- Decisions coming soon on steel mill, smelter in New Madrid (11/17/17)1
- Cape man accused of secretly recording women, posting to porn site (11/22/17)
- Thankful People: Kirsten Strebe recovers from traumatic car accident, brain injury (11/23/17)
- Cape attorney Brandon Cooper to run for judge (11/20/17)2
- Thankful People: Moore family counts its blessing after harrowing accident (11/23/17)
- Cape native co-directs Thanksgiving-related indie film, 'Drinksgiving' (11/17/17)
- State audit: Bollinger County tax levies violate state law; county commission disagrees (11/17/17)3
- Deal Finder brings 'unique' shopping to Cape Girardeau (11/24/17)
- The Tungsten Groove to release first album featuring original songs (11/17/17)
- 1 dead, 3 hurt in accident on Highway 72 (11/19/17)
Developmentally Disabled Journey to Oz
After meeting the director of the upcoming production of "The Wonderful Wizard of Oz," Taylor Palmer felt compelled to do her part to help the cast comprised primarily of developmentally disabled adults.
"I adore theater and I love people," the Notre Dame Regional High School senior said. "I thought it was an awesome opportunity."
Palmer is among a dozen volunteers taking time out of their busy schedules to help bring to life the story of "The Wonderful Wizard of Oz."
The performance is slated for Saturday, September 10th at the Cape Central Junior High School auditorium at 3:00 p.m. Tickets for the play are $2 each and can be purchased at any VIP Industries location.
About 70 actors and crew members are involved in the theatrical production, which is the second one for Project Stage Light. Last year, the group presented "A Christmas Carol," as its' debut production.
This year promises to be even bigger than last, which has increased the need for volunteers. This year, 12 individuals stepped forward and joined the SHINE program, which provides volunteers for programs sponsored by the Association for persons with Intellectual Disabilities (AID), in conjunction with VIP Industries.
"The SHINE volunteers are a wonderful combination of family, friends, staff, and students," said Meagan Edmonds, director of the upcoming production. "Several individuals simply offered to help with the project because they believed in the work that Project Stage Light and AID are doing."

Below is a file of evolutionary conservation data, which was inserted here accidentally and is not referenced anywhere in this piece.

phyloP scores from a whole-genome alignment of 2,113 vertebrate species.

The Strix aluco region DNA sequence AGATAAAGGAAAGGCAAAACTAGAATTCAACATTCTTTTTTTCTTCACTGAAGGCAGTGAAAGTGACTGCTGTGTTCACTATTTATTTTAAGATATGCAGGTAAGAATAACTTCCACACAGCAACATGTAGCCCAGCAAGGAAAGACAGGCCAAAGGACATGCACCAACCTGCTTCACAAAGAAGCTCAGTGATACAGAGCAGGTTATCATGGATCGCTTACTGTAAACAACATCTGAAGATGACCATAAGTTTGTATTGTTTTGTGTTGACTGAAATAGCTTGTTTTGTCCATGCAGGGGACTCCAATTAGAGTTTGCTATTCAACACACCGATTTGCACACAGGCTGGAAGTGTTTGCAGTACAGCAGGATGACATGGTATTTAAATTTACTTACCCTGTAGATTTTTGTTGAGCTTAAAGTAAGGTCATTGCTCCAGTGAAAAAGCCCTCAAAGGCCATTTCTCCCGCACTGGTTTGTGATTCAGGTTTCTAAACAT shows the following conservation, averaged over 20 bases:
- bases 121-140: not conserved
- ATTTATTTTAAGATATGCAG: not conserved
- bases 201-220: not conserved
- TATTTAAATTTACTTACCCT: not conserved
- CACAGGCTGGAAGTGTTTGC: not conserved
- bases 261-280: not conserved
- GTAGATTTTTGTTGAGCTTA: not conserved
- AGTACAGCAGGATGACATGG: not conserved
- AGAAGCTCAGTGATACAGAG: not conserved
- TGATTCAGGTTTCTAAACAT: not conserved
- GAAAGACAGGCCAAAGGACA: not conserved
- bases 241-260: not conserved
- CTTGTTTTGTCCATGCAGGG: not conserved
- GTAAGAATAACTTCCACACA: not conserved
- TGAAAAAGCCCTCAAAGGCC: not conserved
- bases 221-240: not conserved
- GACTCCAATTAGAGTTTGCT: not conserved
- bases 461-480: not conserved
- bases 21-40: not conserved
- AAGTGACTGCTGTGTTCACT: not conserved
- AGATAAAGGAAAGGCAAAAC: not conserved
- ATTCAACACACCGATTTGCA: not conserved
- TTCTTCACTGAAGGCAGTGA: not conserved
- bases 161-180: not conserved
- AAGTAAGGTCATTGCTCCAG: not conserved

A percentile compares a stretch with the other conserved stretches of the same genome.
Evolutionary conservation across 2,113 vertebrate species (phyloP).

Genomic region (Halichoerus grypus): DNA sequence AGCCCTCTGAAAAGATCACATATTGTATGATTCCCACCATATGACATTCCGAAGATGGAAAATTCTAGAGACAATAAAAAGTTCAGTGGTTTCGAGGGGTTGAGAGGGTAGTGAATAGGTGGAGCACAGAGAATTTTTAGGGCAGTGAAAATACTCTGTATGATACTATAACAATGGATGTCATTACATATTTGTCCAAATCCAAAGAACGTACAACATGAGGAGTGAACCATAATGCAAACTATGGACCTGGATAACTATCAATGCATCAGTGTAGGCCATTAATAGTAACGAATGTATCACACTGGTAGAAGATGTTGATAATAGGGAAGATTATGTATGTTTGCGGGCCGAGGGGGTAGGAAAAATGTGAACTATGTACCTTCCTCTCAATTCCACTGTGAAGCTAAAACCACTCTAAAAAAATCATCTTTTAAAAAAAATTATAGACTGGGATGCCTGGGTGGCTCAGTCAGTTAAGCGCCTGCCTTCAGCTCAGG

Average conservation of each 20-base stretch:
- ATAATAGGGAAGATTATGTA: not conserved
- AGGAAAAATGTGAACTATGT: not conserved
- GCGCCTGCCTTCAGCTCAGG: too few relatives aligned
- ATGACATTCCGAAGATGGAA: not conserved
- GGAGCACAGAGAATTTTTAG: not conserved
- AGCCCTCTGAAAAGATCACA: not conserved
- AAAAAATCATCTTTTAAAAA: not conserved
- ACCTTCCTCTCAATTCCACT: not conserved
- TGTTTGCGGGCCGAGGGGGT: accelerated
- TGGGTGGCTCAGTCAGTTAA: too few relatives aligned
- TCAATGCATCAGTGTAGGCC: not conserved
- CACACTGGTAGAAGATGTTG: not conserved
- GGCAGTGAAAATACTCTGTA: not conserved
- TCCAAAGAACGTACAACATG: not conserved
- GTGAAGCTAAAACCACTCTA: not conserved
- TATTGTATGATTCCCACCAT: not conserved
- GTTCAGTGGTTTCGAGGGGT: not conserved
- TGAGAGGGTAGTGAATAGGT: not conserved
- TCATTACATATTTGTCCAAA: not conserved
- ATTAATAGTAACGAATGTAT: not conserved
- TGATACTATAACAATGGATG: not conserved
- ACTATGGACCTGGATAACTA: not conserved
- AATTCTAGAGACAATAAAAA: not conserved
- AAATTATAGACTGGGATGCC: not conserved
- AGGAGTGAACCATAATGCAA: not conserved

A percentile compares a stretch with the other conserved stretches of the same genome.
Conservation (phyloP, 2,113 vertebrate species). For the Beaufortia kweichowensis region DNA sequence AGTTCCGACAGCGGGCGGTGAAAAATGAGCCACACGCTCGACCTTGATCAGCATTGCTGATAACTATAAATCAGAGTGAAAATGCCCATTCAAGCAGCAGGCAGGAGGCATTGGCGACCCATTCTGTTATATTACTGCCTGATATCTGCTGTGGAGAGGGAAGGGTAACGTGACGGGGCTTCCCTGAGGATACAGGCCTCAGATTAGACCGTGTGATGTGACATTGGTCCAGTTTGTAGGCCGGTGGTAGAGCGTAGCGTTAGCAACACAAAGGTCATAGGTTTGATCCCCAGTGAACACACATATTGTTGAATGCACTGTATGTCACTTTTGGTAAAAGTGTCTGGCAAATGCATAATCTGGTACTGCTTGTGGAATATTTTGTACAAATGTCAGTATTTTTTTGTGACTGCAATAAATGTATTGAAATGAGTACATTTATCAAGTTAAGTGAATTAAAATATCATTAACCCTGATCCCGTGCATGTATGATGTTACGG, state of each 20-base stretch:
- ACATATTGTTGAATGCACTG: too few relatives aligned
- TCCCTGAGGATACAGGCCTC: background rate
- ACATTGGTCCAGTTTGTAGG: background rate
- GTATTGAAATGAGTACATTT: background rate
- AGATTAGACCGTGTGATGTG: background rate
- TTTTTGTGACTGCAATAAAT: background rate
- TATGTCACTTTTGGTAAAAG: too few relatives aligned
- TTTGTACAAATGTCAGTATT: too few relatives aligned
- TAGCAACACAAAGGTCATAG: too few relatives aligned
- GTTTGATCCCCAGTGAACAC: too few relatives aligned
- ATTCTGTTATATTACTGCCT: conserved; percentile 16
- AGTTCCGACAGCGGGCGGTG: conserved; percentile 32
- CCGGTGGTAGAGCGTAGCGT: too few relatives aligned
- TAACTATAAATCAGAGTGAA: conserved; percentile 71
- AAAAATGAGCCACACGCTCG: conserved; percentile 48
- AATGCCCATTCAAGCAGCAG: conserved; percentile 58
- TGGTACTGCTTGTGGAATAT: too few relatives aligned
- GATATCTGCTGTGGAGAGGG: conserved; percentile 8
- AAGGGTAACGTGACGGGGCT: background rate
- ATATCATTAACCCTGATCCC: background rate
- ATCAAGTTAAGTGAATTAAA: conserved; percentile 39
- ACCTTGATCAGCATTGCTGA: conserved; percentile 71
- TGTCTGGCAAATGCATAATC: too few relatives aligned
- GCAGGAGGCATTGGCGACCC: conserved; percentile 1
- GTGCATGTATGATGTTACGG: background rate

For Palmer, she is glad she volunteered to help and through the process has come to realize that working with the developmentally disabled is something she wants to do the rest of her life, whether that is through her future career or volunteering.
"This is just an amazing experience you can't get anywhere else," Palmer said. "These are some of the most incredible people I've ever met."
Excitement Grows in the Actors
As the time draws near for the big performance, the cast and crew are growing more eager for the show and are casting their nerves aside.
For one actress, who never performed on stage before, says she is not nervous about her role as the Good Witch of the North.
"It's our people . . . our friends," said Jill Hanschen. "They're not expecting perfection, they're expecting us."
It also helps that she has had her lines memorized since June.
Cast mate, Tim Kunz, who plays the Cowardly Lion, admits that his line memorizing isn't going as smoothly since he has a "whole bunch" of lines to remember. But with a little under a month to go, he is not worried, as he has some of his easier lines memorized and has a tape of his lines to listen to while practicing at home.
He is very excited about his upcoming role.
"I really like acting and getting up in front of people," Kunz said.
Depending upon what character an actor is portraying will depend on which Act of the show he or she will be in. Some will only be in the first Act, while others only in the second. Some actors will be in both. Because Kunz is in both Acts, he has more lines to memorize than some of the others.
Because the role of Dorothy is a major part, the character has many lines. As a result, four women were cast to play her, including Palmer. Also cast as Dorothy is Teri Schrader, an individual with developmental disabilities who participated as a caroler in last year's production.
"Not only does this provide more opportunities for actors, but it brings a new flare to the part," Edmonds said. "Each actress is unique and her own style and personality is seen through the character."
"This is my first major play I've been in," Schrader commented.
She admits to thinking plays were boring when she would watch her sister perform.
"This is quite a switch," she said with a smile.
About the Play
While most people are familiar with the movie, "The Wizard of Oz," not many have had the opportunity to read the book. This play is based on the book, "The Wonderful Wizard of Oz," which offers a wide array of characters that are not mentioned in the movie.
"From field mice to flying bees, we are able to offer a variety of roles to our actors that the audience may not be familiar with," Edmonds said.
But even with the differences, the audience members will still know the basic story line. "I think the audience will notice the changes, but recognize the story and that is what it is all about," Meagan said.
Tickets can be purchased at the following locations: VIP - Cape, located at 1330 Southern Expressway; VIP - Jackson, located at 5616 US Hwy 61; or, VIP - Marble Hill, located at 108 State Hwy 51S. Tickets may also be purchased the day of the show at Cape Central Junior High.